Tuesday, May 29, 2012

Blogging about the evils of blogging about the evils of blogging about...

Internet controversy gives us the liberty to play theological video games. That is, it is vicarious, faux drama, exciting enough to keep us tapping away at our keyboards but not so exciting that we lose sleep. We read an attack site (discernment blog, as they like to call themselves), and find that the kingdom is crumbling because Joel Osteen’s book is being carried in some LifeWay store somewhere, or because a guy in our camp invited a guy in their camp to speak at a conference. We head over to our favorite guru’s blog to get the straight skinny on just what the respectable ones are saying about this issue or that.
In all this reading, all this key-stroking, what we are really stroking is our egos. We think that by keeping up with the controversy we are really fighting the battle. And because of all the Internet play it is getting, we know it is the battle for the ages. We think we are fighting off Suleiman’s Muslim assault on Vienna, preserving Western Christianity, when all we are really doing is playing with toy soldiers. Like those who fought in the Saint Crispin’s Day battle, we can then go to our beds thinking ourselves fine fellows for having been in the fight. We, in short, aim far and miss far.
The real battles are these: Will I speak graciously to my children today? Will I have a grateful and cheerful heart about my neighbors, my fellow employees, those with whom I worship? Will I go to war against gossip, not by pointing out the gossip of others but by tending my own garden? Whether some evangelical superstar embraces some mystical prayer form is less important to the kingdom’s future than whether I will pray faithfully for that little girl with the brain tumor.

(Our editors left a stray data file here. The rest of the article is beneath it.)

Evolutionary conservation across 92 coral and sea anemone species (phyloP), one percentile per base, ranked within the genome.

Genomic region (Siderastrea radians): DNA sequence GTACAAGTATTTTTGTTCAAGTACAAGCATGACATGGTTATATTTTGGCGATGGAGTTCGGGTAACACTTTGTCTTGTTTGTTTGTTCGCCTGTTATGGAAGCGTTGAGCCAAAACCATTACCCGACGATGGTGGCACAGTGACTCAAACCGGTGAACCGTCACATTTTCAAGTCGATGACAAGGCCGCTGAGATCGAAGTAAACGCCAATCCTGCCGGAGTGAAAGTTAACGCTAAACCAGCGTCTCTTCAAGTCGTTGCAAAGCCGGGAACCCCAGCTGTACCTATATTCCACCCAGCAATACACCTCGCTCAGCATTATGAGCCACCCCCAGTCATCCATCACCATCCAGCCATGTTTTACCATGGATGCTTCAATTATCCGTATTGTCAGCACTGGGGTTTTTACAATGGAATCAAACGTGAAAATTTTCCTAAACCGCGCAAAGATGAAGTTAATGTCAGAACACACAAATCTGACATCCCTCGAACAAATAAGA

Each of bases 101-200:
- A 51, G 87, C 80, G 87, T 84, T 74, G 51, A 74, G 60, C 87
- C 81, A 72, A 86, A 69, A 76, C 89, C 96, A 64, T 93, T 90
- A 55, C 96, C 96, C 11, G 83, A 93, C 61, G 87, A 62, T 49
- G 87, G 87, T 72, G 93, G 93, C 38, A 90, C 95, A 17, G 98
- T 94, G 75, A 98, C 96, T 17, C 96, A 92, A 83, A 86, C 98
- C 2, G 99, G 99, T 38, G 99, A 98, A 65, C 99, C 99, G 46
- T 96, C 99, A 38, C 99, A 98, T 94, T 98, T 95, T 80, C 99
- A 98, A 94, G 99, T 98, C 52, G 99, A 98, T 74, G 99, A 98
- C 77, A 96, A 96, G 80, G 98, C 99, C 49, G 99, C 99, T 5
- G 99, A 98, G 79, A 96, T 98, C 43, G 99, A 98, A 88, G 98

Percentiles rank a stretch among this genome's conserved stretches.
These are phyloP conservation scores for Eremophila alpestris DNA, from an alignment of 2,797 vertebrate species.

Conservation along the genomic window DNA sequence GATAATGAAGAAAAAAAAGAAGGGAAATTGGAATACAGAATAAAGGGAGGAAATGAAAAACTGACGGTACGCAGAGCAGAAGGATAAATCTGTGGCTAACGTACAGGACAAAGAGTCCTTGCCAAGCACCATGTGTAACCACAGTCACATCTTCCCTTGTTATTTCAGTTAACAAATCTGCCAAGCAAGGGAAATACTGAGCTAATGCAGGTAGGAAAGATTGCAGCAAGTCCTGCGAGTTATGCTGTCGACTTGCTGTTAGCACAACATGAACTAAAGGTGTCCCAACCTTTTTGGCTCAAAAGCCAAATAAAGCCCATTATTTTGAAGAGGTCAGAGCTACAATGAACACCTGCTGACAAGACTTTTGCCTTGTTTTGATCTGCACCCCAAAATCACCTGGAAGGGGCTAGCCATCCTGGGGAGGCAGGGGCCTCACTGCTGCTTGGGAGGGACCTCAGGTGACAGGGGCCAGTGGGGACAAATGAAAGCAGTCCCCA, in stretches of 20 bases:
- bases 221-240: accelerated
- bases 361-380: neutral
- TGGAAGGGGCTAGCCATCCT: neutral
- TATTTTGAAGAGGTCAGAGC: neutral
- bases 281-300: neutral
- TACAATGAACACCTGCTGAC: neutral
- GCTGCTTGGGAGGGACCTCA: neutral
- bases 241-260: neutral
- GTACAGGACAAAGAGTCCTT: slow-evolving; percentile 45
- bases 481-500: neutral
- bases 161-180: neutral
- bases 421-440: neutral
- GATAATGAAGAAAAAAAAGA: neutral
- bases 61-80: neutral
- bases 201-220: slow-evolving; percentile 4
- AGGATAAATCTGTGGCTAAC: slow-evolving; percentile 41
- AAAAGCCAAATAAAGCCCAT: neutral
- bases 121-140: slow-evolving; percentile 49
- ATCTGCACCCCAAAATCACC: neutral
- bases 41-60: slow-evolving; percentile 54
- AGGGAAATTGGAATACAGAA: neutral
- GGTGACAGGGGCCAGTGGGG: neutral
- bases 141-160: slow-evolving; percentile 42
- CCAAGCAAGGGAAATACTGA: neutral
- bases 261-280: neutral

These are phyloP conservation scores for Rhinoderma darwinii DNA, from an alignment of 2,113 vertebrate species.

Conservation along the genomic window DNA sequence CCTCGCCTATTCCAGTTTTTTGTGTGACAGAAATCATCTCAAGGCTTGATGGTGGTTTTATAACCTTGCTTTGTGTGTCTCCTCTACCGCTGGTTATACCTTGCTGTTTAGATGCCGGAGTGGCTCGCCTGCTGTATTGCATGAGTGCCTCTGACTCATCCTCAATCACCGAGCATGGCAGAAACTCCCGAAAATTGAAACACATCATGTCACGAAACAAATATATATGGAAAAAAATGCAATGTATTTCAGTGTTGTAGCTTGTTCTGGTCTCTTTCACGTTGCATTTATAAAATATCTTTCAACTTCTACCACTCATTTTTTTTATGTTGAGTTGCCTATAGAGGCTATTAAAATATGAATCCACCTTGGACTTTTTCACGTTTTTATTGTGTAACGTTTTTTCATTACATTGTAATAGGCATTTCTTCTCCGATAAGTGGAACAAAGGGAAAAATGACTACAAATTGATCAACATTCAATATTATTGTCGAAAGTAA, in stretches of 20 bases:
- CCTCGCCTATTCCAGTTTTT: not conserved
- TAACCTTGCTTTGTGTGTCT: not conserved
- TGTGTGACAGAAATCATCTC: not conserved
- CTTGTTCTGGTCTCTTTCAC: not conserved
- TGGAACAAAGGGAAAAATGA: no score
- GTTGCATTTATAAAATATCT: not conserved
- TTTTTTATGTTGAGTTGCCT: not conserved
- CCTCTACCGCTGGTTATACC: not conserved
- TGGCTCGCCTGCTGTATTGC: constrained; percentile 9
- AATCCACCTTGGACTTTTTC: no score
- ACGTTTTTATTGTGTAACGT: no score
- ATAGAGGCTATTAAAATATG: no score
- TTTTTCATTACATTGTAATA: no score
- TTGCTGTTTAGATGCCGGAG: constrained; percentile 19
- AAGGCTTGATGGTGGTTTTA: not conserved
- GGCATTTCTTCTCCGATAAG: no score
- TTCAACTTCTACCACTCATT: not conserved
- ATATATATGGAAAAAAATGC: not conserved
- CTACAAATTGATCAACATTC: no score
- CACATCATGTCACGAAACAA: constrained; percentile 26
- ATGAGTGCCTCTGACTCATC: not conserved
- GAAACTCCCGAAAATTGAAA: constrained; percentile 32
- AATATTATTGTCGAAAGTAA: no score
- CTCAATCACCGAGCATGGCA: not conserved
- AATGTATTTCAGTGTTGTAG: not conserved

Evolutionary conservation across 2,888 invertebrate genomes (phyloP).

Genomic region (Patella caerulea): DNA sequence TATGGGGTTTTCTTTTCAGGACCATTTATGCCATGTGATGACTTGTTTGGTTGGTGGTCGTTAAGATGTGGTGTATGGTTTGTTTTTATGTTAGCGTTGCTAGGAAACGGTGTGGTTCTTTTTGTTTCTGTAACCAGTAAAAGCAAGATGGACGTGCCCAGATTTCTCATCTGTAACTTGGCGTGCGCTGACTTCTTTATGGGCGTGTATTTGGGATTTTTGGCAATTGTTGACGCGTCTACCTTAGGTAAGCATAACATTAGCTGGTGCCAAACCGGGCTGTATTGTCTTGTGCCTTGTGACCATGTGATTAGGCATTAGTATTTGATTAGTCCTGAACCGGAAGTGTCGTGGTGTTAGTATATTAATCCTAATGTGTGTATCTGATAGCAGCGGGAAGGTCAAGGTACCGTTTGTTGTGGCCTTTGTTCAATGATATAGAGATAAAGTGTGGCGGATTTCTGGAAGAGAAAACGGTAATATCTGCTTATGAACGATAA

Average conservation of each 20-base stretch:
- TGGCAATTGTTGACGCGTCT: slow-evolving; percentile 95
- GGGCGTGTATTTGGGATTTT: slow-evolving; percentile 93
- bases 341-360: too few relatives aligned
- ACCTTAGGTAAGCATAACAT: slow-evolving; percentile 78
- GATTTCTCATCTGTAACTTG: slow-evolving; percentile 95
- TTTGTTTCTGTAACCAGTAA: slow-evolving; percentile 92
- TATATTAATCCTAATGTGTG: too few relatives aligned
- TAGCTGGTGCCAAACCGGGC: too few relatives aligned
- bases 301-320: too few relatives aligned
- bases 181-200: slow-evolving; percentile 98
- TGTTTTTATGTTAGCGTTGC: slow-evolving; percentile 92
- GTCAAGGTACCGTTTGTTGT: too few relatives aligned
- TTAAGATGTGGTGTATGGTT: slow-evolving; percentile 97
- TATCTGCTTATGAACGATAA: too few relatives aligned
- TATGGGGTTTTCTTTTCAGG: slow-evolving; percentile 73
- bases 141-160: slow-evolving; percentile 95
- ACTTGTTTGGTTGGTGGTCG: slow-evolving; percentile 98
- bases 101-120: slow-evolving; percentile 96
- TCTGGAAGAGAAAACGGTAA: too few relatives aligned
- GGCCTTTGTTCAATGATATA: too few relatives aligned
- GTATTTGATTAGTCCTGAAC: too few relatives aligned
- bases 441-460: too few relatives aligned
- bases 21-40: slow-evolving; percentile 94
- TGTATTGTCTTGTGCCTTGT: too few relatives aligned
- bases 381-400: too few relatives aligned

It is true that the world out there matters. There are controversies that count. Martin Luther changed the world, facing bullies like David before Goliath. But when his beloved wife, Katie, trusted in the finished work of Christ alone, that changed eternity.
Not many of us worry about what we will eat or what we will wear. Sadly, that’s not because we’re so spiritual; rather, it is because we are so prosperous. Having been freed from such worries, do we then focus on pursuing the kingdom of God and His righteousness, or do we instead worry about the future of this theological coalition or the direction of that shared blog? Pursue the kingdom by pursuing His righteousness. And then all these things will be added to you. Stop your fretting. The future does not depend on you. It depends on the One on whom you depend.